The new Medici regime (1434)
16All of the above provides the necessary background information to understand the significance behind Cosimo de’ Medici’s riposte the following year, when his supporters were able to reverse the situation and instate their own parliamentary balìa. It was less about establishing an innovative regime designed to replace a conservative oligarchy than about the steadfast determination to succeed where Maso degli Albizzi had failed. As a result, Cosimo’s supporters were careful not to propose any constitutional reform proposals, at least at first. They even tried to present themselves under a reassuring guise, as restorers of the former order: the reform of the Councils was therefore repealed with language modelled on that used to abrogate the 1415 statutes (in 1417). All of these measures sought to lay the foundations of a new regime which, in defiance of the past, was based entirely on the work conducted by the 1434 balìa. As a result, this meant exponentially expanding the role of arbitrariness inherent to the creation of the reggimento. Contrary to the 1433 balìa that, while suspending certain laws, had guaranteed the inviolability of the electoral purses and the land registry (catasto),  this time the balìa challenged the entire institutional framework. 
The accoppiatori and “a mano” selection for public offices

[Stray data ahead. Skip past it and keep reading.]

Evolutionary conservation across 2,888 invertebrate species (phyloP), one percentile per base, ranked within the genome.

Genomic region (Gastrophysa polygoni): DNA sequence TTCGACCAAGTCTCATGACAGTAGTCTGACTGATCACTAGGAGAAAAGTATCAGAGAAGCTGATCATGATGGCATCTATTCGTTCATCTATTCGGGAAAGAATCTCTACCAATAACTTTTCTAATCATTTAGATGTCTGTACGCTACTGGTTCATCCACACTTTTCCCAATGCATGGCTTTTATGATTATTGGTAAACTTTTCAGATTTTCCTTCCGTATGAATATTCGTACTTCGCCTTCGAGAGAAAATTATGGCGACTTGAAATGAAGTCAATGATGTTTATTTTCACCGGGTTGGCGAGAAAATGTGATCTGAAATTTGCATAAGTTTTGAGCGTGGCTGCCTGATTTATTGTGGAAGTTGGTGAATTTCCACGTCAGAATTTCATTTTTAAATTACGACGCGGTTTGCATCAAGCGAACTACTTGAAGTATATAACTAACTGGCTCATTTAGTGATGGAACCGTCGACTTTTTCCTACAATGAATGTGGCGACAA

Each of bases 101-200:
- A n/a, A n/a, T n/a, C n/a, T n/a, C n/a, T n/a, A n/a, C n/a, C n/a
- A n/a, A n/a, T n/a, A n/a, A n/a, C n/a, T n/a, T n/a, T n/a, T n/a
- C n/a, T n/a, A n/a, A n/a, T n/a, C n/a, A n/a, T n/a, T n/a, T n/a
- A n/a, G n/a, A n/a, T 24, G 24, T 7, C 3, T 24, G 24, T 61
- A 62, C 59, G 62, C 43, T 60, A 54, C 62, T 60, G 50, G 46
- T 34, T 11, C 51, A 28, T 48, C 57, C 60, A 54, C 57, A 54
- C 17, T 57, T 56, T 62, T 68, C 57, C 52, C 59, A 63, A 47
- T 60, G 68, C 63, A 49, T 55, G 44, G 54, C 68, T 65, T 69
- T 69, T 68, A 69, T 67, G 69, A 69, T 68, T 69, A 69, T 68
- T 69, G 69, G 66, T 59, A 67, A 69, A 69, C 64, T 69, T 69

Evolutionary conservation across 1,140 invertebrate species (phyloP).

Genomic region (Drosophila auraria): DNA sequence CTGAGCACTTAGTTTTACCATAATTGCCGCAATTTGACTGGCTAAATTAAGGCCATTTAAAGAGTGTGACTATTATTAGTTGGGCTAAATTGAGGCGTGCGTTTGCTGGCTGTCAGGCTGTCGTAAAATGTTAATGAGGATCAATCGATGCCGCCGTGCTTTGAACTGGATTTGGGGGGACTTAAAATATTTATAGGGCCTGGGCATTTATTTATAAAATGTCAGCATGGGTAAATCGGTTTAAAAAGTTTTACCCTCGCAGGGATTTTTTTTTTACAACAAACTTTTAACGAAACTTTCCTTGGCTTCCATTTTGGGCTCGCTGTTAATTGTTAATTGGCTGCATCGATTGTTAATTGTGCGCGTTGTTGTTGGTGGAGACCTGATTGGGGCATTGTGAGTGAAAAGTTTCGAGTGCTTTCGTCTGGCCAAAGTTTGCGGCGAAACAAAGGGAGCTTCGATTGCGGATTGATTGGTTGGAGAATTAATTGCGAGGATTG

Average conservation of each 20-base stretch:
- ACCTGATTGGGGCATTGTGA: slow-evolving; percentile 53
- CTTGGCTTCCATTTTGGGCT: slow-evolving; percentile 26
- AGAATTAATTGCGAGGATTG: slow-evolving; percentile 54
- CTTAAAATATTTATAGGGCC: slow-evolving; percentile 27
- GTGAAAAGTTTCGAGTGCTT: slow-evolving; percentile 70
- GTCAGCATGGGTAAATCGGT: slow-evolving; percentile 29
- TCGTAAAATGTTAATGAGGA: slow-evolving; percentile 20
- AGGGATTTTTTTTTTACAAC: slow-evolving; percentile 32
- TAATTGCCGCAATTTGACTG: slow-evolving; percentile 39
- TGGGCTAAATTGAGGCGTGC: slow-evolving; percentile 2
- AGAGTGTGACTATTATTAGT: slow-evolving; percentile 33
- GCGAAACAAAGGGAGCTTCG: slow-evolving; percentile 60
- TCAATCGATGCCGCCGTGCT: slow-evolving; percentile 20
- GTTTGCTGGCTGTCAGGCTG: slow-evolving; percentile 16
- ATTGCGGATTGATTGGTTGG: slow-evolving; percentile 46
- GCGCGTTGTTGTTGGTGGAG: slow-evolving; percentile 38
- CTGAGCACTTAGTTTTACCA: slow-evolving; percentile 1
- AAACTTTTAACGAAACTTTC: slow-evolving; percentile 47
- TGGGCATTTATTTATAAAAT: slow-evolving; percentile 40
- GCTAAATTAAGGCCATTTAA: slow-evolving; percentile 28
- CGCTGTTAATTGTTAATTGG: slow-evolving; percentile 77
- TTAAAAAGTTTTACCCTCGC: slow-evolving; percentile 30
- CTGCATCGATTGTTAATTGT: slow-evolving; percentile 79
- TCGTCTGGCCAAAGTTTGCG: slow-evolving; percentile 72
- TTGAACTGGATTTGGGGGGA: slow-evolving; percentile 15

17The College of the scrutineers – the accoppiatori – thus came into a brand new role. It would be inaccurate to say that the College (in fact, better defined as a “bureau”), which had originally fulfilled a technical function in the electoral process, now acquired a markedly political significance. In reality, its function had always been political, to the extent that since its fourteenth-century inception, the College had been responsible for filling the purses with the names of those citizens deemed eligible by the squittinio to be randomly appointed as priors at a later date.  These initial, political and perhaps even partisan, functions had subsequently been strengthened by the Albizzi family, which granted the accoppiatori the power to select the names of “idonei et confidentes” men for the little purse (the borsellino). They had also played a very important role in the 1433 balìa when, co-opting the Gonfaloniere Bernardo Guadagni, they “hand-picked” (selected “a mano”) the new Signoria. With the 1434 balìa, the College of the accoppiatori adopted a different shape at the outset, however. Their power was further strengthened because it was used to restructure the reggimento, by invalidating all previous purses and incorporating them into two unique purses (one functioning as the reserve purse). The year 1434 would henceforth acquire the same weighty significance that the year 1382 had possessed for the “original squittinio”.  The invalidation of the elections instigated by the Albizzi, and their subsequent integration into the 1433 election, had ultimately broken with the whole tradition of the reggimenti on which the Albizzi had themselves relied (albeit without completely identifying themselves with it), as well as the associated institutional framework.